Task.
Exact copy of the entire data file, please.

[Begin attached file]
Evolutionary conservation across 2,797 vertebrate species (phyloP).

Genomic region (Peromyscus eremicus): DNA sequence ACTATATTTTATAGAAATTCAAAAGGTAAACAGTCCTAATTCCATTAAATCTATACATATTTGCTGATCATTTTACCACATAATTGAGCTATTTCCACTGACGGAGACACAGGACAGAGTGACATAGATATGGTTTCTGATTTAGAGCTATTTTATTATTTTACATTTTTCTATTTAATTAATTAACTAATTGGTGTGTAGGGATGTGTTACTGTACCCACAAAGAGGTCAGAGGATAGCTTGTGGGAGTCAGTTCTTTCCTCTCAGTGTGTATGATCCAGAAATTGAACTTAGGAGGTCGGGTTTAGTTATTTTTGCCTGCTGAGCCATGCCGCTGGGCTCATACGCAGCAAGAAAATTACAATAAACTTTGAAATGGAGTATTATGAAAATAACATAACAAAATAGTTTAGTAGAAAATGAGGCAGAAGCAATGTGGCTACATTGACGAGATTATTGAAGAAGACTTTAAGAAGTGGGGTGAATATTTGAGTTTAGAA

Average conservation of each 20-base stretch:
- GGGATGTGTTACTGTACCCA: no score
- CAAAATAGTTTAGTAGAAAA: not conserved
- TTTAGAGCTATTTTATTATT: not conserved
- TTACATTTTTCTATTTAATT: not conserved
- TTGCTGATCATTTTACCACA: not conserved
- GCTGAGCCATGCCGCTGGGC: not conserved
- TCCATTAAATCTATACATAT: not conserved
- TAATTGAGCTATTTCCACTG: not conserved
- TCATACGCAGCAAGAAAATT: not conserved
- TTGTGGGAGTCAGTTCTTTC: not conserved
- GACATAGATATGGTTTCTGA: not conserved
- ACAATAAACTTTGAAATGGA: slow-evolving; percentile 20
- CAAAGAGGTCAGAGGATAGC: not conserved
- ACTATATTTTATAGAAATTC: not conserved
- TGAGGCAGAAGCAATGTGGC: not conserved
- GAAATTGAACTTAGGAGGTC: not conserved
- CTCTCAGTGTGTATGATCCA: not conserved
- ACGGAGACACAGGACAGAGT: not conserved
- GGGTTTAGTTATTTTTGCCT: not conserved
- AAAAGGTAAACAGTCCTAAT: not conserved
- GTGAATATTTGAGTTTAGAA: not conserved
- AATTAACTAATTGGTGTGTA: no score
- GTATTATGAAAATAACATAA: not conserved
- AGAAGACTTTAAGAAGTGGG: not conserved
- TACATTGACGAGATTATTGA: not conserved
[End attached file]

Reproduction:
Evolutionary conservation across 2,797 vertebrate species (phyloP).

Genomic region (Peromyscus eremicus): DNA sequence ACTATATTTTATAGAAATTCAAAAGGTAAACAGTCCTAATTCCATTAAATCTATACATATTTGCTGATCATTTTACCACATAATTGAGCTATTTCCACTGACGGAGACACAGGACAGAGTGACATAGATATGGTTTCTGATTTAGAGCTATTTTATTATTTTACATTTTTCTATTTAATTAATTAACTAATTGGTGTGTAGGGATGTGTTACTGTACCCACAAAGAGGTCAGAGGATAGCTTGTGGGAGTCAGTTCTTTCCTCTCAGTGTGTATGATCCAGAAATTGAACTTAGGAGGTCGGGTTTAGTTATTTTTGCCTGCTGAGCCATGCCGCTGGGCTCATACGCAGCAAGAAAATTACAATAAACTTTGAAATGGAGTATTATGAAAATAACATAACAAAATAGTTTAGTAGAAAATGAGGCAGAAGCAATGTGGCTACATTGACGAGATTATTGAAGAAGACTTTAAGAAGTGGGGTGAATATTTGAGTTTAGAA

Average conservation of each 20-base stretch:
- GGGATGTGTTACTGTACCCA: no score
- CAAAATAGTTTAGTAGAAAA: not conserved
- TTTAGAGCTATTTTATTATT: not conserved
- TTACATTTTTCTATTTAATT: not conserved
- TTGCTGATCATTTTACCACA: not conserved
- GCTGAGCCATGCCGCTGGGC: not conserved
- TCCATTAAATCTATACATAT: not conserved
- TAATTGAGCTATTTCCACTG: not conserved
- TCATACGCAGCAAGAAAATT: not conserved
- TTGTGGGAGTCAGTTCTTTC: not conserved
- GACATAGATATGGTTTCTGA: not conserved
- ACAATAAACTTTGAAATGGA: slow-evolving; percentile 20
- CAAAGAGGTCAGAGGATAGC: not conserved
- ACTATATTTTATAGAAATTC: not conserved
- TGAGGCAGAAGCAATGTGGC: not conserved
- GAAATTGAACTTAGGAGGTC: not conserved
- CTCTCAGTGTGTATGATCCA: not conserved
- ACGGAGACACAGGACAGAGT: not conserved
- GGGTTTAGTTATTTTTGCCT: not conserved
- AAAAGGTAAACAGTCCTAAT: not conserved
- GTGAATATTTGAGTTTAGAA: not conserved
- AATTAACTAATTGGTGTGTA: no score
- GTATTATGAAAATAACATAA: not conserved
- AGAAGACTTTAAGAAGTGGG: not conserved
- TACATTGACGAGATTATTGA: not conserved